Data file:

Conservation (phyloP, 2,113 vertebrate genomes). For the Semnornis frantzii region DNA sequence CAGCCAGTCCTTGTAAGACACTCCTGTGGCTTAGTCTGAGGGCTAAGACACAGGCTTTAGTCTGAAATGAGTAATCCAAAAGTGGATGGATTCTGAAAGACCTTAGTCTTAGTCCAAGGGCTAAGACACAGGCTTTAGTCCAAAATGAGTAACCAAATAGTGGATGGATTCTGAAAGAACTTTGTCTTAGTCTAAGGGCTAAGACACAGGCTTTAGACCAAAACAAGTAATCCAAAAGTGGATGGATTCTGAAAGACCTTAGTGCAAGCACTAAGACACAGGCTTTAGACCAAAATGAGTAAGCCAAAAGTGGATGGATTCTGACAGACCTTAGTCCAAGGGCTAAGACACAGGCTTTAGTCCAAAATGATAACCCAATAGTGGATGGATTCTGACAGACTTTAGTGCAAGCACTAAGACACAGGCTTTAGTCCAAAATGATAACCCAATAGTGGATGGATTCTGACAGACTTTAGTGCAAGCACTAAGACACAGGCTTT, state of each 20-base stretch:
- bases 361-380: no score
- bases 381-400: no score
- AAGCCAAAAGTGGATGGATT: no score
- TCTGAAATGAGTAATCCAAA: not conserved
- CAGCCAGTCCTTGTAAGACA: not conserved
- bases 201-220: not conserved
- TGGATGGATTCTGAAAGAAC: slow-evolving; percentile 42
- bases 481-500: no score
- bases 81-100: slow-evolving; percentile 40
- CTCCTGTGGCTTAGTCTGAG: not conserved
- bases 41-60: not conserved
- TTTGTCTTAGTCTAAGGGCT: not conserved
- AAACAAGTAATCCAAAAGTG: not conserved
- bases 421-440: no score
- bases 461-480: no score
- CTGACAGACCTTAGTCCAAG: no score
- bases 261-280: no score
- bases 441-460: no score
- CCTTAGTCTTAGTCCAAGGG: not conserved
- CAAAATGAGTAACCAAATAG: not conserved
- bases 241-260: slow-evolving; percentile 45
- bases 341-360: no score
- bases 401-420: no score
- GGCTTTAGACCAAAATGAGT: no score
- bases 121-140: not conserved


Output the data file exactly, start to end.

Conservation (phyloP, 2,113 vertebrate genomes). For the Semnornis frantzii region DNA sequence CAGCCAGTCCTTGTAAGACACTCCTGTGGCTTAGTCTGAGGGCTAAGACACAGGCTTTAGTCTGAAATGAGTAATCCAAAAGTGGATGGATTCTGAAAGACCTTAGTCTTAGTCCAAGGGCTAAGACACAGGCTTTAGTCCAAAATGAGTAACCAAATAGTGGATGGATTCTGAAAGAACTTTGTCTTAGTCTAAGGGCTAAGACACAGGCTTTAGACCAAAACAAGTAATCCAAAAGTGGATGGATTCTGAAAGACCTTAGTGCAAGCACTAAGACACAGGCTTTAGACCAAAATGAGTAAGCCAAAAGTGGATGGATTCTGACAGACCTTAGTCCAAGGGCTAAGACACAGGCTTTAGTCCAAAATGATAACCCAATAGTGGATGGATTCTGACAGACTTTAGTGCAAGCACTAAGACACAGGCTTTAGTCCAAAATGATAACCCAATAGTGGATGGATTCTGACAGACTTTAGTGCAAGCACTAAGACACAGGCTTT, state of each 20-base stretch:
- bases 361-380: no score
- bases 381-400: no score
- AAGCCAAAAGTGGATGGATT: no score
- TCTGAAATGAGTAATCCAAA: not conserved
- CAGCCAGTCCTTGTAAGACA: not conserved
- bases 201-220: not conserved
- TGGATGGATTCTGAAAGAAC: slow-evolving; percentile 42
- bases 481-500: no score
- bases 81-100: slow-evolving; percentile 40
- CTCCTGTGGCTTAGTCTGAG: not conserved
- bases 41-60: not conserved
- TTTGTCTTAGTCTAAGGGCT: not conserved
- AAACAAGTAATCCAAAAGTG: not conserved
- bases 421-440: no score
- bases 461-480: no score
- CTGACAGACCTTAGTCCAAG: no score
- bases 261-280: no score
- bases 441-460: no score
- CCTTAGTCTTAGTCCAAGGG: not conserved
- CAAAATGAGTAACCAAATAG: not conserved
- bases 241-260: slow-evolving; percentile 45
- bases 341-360: no score
- bases 401-420: no score
- GGCTTTAGACCAAAATGAGT: no score
- bases 121-140: not conserved